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What Is The Most Effective Therapy for Trauma?


There is no one therapy that encompasses all the aspects that need to be included in trauma treatment since there is no such thing as a modality called “Trauma Therapy.”


You either find a therapist that had trained to become a trauma clinician, or you may need more than one therapist for your treatment. Most therapists that have gone through some Trauma Studies certification and advertise themselves as trauma therapists may have certifications (or at least training) in several modalities that are trauma oriented, and some of those orientations may be more adequate and effective for one part of the treatment and some for others.


The Trauma perspective of the human psyche is a paradigm shift that uses neuroscience as one of its most important foundations. That’s challenging for most therapists that were trained using a psychodynamic framework, and assumed that behavior was what counted in order to assess mental status. The trauma lens sees behavior as a consequence of how the brain is operating, and then adds circumstances. Instead of seeing a person’s behavior defining who they are, the trauma lens sees the traumatized person as someone that went through something that changed the way they function. The trauma lens is highly compassionate, believes in healing, and sees identity as something that can grow organically instead of fixed.


In terms of therapies that work on healing trauma, there are so many, and every day some new come up. Some therapies are iterations of modalities that have succeeded, and even when they are not famous or broadly known, in the hands of a good clinician that knows and believes in the modality, they can be as effective.


I’ll mention here some modalities that work on specific phases of the trauma treatment:


To work with affect regulation and mood issues (anger, rage, etc):

  • Mindfulness can help you become more in the here-and-now which is calming and develops acceptance

  • IFS can help to understand the different ego states and which ones are more reactive than others. Differentiating them is the way to start the integration of the psyche;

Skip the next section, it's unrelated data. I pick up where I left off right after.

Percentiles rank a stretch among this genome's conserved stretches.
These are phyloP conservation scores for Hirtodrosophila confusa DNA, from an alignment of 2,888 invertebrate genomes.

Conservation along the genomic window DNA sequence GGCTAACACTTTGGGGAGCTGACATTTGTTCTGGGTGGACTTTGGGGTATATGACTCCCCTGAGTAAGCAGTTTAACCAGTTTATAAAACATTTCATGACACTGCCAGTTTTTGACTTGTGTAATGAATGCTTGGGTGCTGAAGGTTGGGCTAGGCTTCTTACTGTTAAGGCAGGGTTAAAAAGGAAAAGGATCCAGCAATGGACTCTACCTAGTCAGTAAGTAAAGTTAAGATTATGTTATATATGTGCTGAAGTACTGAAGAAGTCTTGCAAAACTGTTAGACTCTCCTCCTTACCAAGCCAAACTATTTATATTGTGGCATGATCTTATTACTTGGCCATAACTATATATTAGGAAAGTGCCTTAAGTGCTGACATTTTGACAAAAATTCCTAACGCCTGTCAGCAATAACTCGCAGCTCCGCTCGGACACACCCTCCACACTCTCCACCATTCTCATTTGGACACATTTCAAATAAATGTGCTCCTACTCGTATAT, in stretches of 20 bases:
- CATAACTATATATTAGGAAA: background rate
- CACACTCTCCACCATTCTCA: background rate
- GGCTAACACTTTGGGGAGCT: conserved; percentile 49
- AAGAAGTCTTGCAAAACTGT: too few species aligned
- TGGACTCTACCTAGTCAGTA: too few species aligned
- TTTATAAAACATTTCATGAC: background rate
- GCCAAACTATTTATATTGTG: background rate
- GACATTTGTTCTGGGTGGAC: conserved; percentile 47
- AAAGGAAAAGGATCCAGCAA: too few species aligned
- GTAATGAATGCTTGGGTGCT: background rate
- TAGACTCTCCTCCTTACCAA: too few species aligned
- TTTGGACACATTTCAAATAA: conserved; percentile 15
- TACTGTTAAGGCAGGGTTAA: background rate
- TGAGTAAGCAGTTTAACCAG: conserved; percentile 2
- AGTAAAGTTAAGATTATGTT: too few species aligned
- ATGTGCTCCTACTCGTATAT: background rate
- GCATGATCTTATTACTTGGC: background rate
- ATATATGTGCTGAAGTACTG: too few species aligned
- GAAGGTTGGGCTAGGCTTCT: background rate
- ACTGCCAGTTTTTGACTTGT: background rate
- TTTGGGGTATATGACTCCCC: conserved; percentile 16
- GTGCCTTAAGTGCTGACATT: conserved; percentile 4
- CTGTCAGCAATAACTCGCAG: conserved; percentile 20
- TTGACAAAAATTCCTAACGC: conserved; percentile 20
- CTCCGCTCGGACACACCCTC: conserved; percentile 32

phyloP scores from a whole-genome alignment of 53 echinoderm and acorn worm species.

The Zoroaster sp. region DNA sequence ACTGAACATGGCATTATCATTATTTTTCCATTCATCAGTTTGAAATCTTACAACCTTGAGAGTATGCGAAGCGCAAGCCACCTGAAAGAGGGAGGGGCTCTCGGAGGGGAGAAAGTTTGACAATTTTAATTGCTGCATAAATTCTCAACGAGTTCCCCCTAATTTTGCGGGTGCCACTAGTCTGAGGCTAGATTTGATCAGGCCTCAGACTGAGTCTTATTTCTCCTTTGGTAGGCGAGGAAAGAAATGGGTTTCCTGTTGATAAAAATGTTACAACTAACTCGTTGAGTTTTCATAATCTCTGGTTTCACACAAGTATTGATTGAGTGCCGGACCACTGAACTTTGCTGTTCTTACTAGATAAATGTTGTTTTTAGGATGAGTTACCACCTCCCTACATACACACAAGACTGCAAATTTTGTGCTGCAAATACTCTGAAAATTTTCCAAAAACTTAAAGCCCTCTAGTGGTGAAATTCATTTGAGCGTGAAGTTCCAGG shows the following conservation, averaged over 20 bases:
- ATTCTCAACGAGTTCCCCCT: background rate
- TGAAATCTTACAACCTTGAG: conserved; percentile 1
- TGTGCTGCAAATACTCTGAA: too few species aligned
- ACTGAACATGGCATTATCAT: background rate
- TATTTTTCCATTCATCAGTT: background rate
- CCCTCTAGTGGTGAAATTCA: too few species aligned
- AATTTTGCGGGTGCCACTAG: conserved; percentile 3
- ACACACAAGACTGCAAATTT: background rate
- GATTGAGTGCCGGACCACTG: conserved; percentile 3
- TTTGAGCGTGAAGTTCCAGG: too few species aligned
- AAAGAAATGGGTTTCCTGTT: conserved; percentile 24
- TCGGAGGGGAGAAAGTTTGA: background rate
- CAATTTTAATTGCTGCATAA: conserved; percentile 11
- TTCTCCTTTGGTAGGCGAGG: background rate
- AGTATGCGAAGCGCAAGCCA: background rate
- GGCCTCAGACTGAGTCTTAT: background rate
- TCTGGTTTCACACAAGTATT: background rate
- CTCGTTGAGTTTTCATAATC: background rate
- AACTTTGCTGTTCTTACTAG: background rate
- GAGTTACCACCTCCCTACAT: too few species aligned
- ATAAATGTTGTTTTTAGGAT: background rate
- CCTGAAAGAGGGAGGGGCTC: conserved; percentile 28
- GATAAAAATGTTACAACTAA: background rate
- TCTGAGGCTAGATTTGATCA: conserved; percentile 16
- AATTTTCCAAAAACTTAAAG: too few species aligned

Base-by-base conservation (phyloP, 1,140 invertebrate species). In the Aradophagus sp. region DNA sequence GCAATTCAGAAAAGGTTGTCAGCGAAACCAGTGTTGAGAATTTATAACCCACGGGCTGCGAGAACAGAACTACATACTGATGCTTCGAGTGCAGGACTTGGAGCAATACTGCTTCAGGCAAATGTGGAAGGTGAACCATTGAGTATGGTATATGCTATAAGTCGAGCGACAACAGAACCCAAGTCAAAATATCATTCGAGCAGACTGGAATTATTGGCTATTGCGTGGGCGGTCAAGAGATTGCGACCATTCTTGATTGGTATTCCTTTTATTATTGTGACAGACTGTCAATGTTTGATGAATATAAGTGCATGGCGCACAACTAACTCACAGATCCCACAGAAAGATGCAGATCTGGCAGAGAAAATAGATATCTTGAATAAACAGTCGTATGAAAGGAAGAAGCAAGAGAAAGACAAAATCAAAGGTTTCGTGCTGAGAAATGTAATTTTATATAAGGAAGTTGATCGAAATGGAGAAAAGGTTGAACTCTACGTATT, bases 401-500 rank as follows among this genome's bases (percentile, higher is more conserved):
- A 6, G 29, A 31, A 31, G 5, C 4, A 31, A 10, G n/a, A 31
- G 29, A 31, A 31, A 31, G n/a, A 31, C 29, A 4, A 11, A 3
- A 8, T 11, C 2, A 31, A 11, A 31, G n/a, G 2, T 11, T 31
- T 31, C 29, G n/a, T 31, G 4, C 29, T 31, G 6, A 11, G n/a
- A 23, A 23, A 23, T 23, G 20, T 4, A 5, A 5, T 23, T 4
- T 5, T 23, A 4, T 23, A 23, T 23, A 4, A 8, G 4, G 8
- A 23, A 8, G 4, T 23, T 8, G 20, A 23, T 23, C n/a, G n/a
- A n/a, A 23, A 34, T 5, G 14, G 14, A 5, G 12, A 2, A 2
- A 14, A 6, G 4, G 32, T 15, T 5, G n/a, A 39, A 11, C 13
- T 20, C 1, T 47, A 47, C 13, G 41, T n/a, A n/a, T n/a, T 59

• NFB (Neurofeedback) assist in reprogramming the brain functioning using technology;

  • BFB (Biofeedback) helps to recover homeostasis, especially combined with other modalities;

  • CBT (Cognitive Behavioral Therapy) could help to understand the way your thoughts affect your behavior and for some individuals, that could be effective. The more they are understood and experienced, the better outcomes. Understanding alone is not enough, but still useful.

To work with traumatic memories:

  • EMDR (Eye Movement Desensitization and Reprocessing), ART (Accelerated Resolution Therapy), Brainspotting, and Coherence Therapy to reconsolidate disturbing memories that still feel as if they were happening;

  • IFS (Internal Family Systems) to deal with fragmentation and dissociated parts;

  • SMP (Sensorimotor Psychotherapy), Gestalt, SE (Somatic Experience), Hakomi, to deal with some memories stuck in the body, phobias, or fears that manifest somatically like aversion to being touched, or feeling trapped, or not knowing how to reach out;

  • AEDP to deal with the inability to trust and take in affection, positive feedback, etc.

To work with dissociation:

Having the parasympathetic nervous system activated for prolonged periods of time causes more damage than the hyperarousal of the fight-flight mode.

Regulation techniques to recover the speed in the brain waves and the fragmentation of the personality are the targets.

  • Neuromodulation helps stimulating brain waves to give speed to the parts of the brain that shout down.

  • Neurofeedback to accelerate the process when the person is in great distress and to reprogram the deficient way to operate in difficult moments.

  • IFS to identified the fragmentation and initiate the integration.

  • EMDR to heal each part and help meeting each part's needs.

To work with personality and relationship issues:

  • Schema Therapy to identify the root of the negative thoughts; this is a cognitive modality but combined with a trauma lens could be very effective;

  • CBT/REBT (Rational Emotive Behavior Therapy) to challenge negative thoughts. This another top-down modality than can be effective when used combined with bottom-up interventions;

  • Mindfulness to develop resilience, mental space for change, and the capacity to stay present in order to evaluate their own behavior. To develop accountability is a must;

  • Narrative Therapy to rewrite the defeating story. Some of the other cognitive therapies could be used with the same intention.

  • Hypnoses to develop ego strengths and resilience;

  • EFT (Emotional Freedom Technique) is a very useful technique to correct negative thinking;

  • Neurofeedback to correct the distorted perception;

  • AEDP to have more stable relationships.

All those modalities could and should be complemented with other types of interventions to help to regulate the activity of the nervous system, like mediation, yoga, theatre, creative writing, exercise (from boxing to Tai Chi), and so on.


I could go on, but what’s important is to remember that trauma treatment has phases and that processing traumatic memories is just one aspect, and it should never be the way to start treatment.

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